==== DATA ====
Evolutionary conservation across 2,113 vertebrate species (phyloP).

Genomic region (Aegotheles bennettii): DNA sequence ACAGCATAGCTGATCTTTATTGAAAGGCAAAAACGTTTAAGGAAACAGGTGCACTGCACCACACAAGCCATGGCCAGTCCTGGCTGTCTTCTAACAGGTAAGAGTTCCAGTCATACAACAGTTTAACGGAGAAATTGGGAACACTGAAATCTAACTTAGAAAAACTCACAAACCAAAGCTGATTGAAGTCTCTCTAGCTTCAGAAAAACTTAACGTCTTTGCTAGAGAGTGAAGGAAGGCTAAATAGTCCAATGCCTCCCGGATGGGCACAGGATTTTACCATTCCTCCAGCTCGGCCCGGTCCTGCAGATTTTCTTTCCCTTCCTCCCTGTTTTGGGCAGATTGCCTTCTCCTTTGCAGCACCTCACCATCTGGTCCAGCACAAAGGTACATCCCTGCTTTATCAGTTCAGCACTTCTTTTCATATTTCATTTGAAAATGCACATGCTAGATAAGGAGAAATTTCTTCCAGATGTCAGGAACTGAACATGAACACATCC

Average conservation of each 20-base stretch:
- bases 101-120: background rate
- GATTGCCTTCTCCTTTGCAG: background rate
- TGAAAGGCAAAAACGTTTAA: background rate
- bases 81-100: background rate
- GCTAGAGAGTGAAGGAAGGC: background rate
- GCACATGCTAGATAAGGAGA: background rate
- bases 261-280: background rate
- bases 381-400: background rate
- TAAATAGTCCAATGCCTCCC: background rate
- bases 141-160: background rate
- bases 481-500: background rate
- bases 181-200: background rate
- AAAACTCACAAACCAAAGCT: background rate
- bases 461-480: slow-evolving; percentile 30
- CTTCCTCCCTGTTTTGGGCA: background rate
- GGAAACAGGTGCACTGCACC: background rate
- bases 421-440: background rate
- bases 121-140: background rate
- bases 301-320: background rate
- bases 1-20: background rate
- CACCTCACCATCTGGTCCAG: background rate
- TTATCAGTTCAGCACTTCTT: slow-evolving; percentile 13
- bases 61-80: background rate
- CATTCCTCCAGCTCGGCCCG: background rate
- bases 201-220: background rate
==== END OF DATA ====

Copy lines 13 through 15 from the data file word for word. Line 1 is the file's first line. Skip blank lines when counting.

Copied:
- bases 141-160: background rate
- bases 481-500: background rate
- bases 181-200: background rate